The king of death resides resplendent on his throne, it will not be too long before you sit at his feet, it could happen in an instant, a heartbeat. It could take a long suffocating agony, the release from which you find yourself begging for. What happens after a final breath is taken nobody truly knows; nothingness is most likely. Welcome to Der Todesking (1990) Jorg Buttgereit’s unflinching look at the futility of life and death, this is not a feel good movie, be warned. Following on from his transgressive and seminal feature Nekromantik (1987) Buttgereit delved deeper into taboo subjects with this meditative study of death. It follows in the footsteps of the mondo and documentary styled films that sprang up in the 70’s such as the renowned Faces Of Death series, themselves stemming from the works of Italian filmmakers Jacopetti and Prosperi such as Mondo Cane (1962). After a rapid and underground (i.e. banned in countries like the UK) influx of such films taking things as far as they could go, they pretty much died a natural death themselves. Their audience had been satiated by stark and sobering images that even went as far as depicting the mysteries of what happens when the body is left on the slab for autopsy and embalmment.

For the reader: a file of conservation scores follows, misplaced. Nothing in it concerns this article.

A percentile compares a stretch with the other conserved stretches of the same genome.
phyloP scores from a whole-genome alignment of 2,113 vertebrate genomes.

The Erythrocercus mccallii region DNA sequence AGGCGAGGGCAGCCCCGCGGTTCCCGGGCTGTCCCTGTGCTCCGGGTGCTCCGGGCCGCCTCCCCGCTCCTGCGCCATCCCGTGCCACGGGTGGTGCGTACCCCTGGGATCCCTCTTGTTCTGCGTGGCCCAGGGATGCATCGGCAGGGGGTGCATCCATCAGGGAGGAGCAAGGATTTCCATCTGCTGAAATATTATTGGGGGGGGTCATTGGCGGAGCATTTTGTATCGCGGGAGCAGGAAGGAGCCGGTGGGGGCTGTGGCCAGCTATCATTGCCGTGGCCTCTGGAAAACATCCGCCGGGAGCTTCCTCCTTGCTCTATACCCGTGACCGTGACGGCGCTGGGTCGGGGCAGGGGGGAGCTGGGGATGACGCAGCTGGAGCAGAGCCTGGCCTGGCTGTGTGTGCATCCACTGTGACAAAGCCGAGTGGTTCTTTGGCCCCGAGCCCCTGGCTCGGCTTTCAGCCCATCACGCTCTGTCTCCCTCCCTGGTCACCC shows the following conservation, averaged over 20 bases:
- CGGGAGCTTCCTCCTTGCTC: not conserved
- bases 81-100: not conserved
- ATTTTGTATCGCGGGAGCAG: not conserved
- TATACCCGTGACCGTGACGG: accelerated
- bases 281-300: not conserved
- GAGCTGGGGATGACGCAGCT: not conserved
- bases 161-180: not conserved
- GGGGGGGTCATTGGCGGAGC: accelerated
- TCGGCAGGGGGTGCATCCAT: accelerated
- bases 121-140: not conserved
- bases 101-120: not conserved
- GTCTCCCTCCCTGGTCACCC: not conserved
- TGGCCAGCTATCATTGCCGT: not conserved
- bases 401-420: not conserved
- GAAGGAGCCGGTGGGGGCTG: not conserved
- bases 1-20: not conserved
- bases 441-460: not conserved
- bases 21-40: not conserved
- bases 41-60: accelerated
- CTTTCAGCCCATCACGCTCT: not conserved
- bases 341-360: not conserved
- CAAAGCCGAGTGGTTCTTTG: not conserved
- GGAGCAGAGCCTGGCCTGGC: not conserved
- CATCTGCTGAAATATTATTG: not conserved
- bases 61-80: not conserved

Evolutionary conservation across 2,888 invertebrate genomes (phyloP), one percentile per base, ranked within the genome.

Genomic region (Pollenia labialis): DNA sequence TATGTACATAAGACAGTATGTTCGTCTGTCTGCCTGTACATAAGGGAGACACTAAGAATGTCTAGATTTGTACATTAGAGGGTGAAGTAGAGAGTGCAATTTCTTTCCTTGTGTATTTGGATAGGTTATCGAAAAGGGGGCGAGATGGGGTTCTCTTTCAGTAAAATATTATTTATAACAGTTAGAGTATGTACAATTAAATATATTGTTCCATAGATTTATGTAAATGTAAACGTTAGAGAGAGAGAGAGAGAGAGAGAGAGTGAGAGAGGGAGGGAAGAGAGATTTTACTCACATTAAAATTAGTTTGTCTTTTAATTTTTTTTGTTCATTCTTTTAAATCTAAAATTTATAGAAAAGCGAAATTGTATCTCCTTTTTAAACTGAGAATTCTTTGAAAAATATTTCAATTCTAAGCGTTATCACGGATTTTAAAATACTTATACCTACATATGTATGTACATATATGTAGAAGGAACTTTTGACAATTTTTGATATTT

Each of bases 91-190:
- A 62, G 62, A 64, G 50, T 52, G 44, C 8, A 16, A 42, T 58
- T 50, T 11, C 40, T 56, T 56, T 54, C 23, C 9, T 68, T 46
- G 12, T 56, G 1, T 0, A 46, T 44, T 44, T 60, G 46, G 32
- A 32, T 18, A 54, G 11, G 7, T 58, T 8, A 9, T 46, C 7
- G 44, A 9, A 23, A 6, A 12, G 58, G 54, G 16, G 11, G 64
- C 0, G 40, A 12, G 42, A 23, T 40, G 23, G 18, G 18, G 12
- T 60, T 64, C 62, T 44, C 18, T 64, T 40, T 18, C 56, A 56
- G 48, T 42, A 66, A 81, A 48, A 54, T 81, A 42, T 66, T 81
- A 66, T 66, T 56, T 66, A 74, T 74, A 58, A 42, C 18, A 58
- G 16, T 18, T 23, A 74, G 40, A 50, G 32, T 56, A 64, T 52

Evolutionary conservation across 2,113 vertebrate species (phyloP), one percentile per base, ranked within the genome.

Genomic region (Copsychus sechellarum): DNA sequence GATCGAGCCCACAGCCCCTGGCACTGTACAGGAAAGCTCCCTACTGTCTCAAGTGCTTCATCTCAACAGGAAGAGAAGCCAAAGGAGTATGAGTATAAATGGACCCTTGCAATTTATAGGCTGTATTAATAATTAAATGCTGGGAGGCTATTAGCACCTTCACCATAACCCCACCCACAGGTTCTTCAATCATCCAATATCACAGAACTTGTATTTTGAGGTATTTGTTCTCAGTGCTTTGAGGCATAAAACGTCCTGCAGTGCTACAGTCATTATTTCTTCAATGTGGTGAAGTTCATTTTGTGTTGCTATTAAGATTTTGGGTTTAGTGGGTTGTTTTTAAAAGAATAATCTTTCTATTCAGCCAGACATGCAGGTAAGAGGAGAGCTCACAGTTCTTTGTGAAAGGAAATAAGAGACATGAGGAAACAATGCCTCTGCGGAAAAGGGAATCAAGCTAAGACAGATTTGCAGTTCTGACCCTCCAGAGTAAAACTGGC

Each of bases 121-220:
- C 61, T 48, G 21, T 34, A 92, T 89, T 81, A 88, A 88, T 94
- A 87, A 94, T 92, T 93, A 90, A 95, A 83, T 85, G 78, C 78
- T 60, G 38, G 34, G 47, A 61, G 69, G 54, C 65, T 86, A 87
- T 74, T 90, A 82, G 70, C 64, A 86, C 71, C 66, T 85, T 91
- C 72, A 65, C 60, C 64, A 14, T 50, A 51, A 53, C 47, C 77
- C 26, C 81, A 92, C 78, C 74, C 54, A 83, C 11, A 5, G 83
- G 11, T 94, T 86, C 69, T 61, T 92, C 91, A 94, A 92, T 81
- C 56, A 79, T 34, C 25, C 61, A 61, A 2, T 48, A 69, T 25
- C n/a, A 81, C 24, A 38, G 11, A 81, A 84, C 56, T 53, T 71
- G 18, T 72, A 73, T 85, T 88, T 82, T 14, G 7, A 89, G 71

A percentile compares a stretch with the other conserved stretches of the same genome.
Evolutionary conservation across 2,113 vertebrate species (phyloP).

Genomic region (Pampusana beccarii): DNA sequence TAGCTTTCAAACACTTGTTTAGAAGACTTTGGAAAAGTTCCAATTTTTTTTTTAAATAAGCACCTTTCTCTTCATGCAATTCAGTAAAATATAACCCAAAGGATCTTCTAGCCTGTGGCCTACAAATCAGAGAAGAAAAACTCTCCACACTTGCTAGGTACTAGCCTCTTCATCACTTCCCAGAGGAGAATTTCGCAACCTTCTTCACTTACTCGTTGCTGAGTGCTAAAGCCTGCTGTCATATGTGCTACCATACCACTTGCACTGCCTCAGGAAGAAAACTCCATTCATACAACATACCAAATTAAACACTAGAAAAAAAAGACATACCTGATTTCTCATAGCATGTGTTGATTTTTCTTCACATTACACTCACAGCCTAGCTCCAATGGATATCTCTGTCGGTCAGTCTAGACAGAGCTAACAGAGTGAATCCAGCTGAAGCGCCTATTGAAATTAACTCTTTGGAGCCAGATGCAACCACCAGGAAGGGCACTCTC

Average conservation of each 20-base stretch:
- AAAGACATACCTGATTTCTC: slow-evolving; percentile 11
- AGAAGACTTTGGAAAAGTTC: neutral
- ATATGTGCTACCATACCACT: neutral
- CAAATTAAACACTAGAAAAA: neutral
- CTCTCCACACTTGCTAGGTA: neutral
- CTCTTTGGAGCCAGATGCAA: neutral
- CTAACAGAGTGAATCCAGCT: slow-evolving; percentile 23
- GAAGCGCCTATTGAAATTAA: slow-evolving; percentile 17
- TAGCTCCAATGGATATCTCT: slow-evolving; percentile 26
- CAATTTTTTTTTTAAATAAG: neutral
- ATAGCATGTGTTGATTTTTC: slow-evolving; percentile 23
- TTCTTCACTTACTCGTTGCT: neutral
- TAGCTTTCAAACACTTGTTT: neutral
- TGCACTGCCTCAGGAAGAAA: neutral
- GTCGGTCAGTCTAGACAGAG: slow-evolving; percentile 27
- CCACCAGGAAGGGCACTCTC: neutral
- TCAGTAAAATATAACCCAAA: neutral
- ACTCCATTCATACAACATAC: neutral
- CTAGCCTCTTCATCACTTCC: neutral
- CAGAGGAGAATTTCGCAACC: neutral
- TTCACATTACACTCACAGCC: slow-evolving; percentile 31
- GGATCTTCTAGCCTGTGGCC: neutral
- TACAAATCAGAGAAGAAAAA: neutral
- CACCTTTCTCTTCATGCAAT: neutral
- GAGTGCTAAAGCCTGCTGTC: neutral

Having already proved unconventional as a filmmaker and one who did not follow narrative rules Der Todesking still came as a shock in both subject and structure for those of us who sought it out after release. Essentially the film takes us through a week of death, divided by days and events. A man leading a humdrum existence takes a last bath floating off on a cocktail of pills, another shoots his girlfriend and hangs himself, a park bench chat ends in brains blown out. Nothing is particularly explained. A corpse rots in time-lapse photography between each vignette. This was something that was undoubtedly as painful for the director to stage as for us to watch, as his mother having died of cancer during production was going through a similar metamorphosis of the flesh. We continue and one of the bleakest segments simply sees camera traverse the lengths of a bridge, the names, ages and occupations of those we assume have taken their final journey from it displayed on the screen. A chain letter arrives at a crumbling looking tenement building, it advocates death, will the unhappy and obviously lonely woman reading it observe its orders? Long before mobile recording was part of everyday life a woman straps up a cumbersome camera and rig and somewhat presciently kills band members and audience at a rock concert. The last day simply gives me a headache.